Clostridia pp 265-292 | Cite as

Toxigenic Clostridia

  • Clifford C. Shone
  • Peter Hambleton
Part of the Biotechnology Handbooks book series (BTHA, volume 3)


The members of the genus Clostridium elaborate a wide range of exopro-teins, many of which may function as virulence factors since many strains within the genus are pathogenic to both man and animals. Since the spores of Clostridia are widely distributed in the environment, contaminating soil, dust, feces, insects, raw foodstuffs, and even cooked foods, it is not surprising that these organisms are frequently found in association with diseases arising primarily from contamination of wounds and foodstuffs.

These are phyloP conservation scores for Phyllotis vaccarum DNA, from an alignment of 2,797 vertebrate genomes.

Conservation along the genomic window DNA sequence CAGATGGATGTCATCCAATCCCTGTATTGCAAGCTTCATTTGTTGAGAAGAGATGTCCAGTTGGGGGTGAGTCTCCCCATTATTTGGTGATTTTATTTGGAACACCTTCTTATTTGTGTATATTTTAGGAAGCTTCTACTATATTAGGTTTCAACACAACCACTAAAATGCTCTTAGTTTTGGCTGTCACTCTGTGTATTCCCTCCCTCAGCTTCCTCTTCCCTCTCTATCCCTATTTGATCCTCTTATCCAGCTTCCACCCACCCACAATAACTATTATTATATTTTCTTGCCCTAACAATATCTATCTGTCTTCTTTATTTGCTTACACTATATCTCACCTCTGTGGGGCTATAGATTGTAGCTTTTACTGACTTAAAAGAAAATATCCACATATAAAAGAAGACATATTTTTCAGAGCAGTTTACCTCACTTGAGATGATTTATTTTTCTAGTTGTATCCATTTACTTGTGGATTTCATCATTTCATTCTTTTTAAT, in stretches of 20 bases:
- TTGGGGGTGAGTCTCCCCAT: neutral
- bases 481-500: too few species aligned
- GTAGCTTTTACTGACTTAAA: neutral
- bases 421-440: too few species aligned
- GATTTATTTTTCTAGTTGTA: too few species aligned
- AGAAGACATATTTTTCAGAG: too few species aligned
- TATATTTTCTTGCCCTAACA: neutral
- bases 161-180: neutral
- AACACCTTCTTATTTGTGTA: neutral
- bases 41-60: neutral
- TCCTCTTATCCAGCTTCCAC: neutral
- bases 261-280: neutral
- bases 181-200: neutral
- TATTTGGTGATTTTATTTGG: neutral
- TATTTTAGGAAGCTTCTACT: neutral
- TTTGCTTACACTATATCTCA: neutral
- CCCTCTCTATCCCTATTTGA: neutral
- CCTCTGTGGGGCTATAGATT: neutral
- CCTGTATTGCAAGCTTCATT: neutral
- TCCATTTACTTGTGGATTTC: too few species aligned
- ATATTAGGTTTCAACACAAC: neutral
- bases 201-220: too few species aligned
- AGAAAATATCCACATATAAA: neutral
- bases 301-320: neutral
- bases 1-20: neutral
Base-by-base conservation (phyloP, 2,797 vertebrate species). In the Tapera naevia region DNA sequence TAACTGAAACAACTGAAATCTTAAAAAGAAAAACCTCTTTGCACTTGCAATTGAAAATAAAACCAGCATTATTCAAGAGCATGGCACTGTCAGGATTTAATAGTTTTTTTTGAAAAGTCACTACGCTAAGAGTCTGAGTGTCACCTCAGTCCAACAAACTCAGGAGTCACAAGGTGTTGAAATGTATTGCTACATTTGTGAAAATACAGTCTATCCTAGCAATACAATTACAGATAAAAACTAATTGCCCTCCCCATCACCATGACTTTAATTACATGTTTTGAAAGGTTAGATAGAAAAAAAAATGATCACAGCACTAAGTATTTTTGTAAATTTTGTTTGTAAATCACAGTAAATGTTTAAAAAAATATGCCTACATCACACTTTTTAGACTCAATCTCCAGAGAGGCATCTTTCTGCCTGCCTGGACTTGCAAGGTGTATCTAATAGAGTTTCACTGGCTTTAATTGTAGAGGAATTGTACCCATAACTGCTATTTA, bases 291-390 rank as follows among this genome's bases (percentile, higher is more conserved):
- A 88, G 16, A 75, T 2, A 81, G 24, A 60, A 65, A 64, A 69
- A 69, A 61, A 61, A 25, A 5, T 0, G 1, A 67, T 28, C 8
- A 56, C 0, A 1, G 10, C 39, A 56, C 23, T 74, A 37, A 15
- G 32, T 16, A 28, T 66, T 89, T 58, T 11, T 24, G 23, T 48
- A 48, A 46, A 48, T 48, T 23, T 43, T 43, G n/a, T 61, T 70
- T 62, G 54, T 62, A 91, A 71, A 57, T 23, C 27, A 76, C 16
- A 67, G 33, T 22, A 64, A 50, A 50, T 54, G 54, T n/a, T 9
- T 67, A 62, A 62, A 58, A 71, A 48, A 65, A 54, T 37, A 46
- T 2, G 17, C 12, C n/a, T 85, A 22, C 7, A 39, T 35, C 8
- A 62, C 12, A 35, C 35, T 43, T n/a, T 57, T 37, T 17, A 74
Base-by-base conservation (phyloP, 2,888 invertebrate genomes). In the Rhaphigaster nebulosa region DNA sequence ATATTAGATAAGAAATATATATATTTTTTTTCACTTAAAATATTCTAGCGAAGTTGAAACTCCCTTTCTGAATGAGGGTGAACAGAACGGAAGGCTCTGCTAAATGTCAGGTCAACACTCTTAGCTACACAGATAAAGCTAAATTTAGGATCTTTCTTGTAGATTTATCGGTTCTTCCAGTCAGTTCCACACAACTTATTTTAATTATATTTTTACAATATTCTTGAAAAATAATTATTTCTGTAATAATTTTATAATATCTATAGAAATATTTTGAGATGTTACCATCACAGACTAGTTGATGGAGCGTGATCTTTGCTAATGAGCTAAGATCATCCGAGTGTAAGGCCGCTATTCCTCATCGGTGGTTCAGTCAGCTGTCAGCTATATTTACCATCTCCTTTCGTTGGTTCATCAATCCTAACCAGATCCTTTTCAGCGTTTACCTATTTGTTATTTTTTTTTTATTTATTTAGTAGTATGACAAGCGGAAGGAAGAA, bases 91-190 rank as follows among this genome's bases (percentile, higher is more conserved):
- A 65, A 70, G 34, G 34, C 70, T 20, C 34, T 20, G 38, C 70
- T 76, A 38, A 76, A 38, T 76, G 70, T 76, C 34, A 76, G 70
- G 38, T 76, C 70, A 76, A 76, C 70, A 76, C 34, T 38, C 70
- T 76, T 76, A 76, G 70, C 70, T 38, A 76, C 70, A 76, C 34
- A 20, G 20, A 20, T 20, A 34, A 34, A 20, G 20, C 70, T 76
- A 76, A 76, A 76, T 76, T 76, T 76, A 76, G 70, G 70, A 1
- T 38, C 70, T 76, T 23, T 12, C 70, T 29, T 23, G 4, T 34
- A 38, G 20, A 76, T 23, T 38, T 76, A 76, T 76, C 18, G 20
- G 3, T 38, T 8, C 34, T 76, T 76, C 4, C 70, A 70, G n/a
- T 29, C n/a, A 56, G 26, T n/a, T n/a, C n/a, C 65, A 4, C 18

Botulinum Toxin Clostridium Perfringens Botulinum Neurotoxin Tetanus Toxin Clostridium Botulinum 


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© Springer Science+Business Media New York 1989

Authors and Affiliations

  • Clifford C. Shone
    • 1
  • Peter Hambleton
    • 1
  1. 1.Division of BiologicsPublic Health Laboratory Service Centre for Applied Microbiology and ResearchPorton Down, Salisbury, WiltshireEngland

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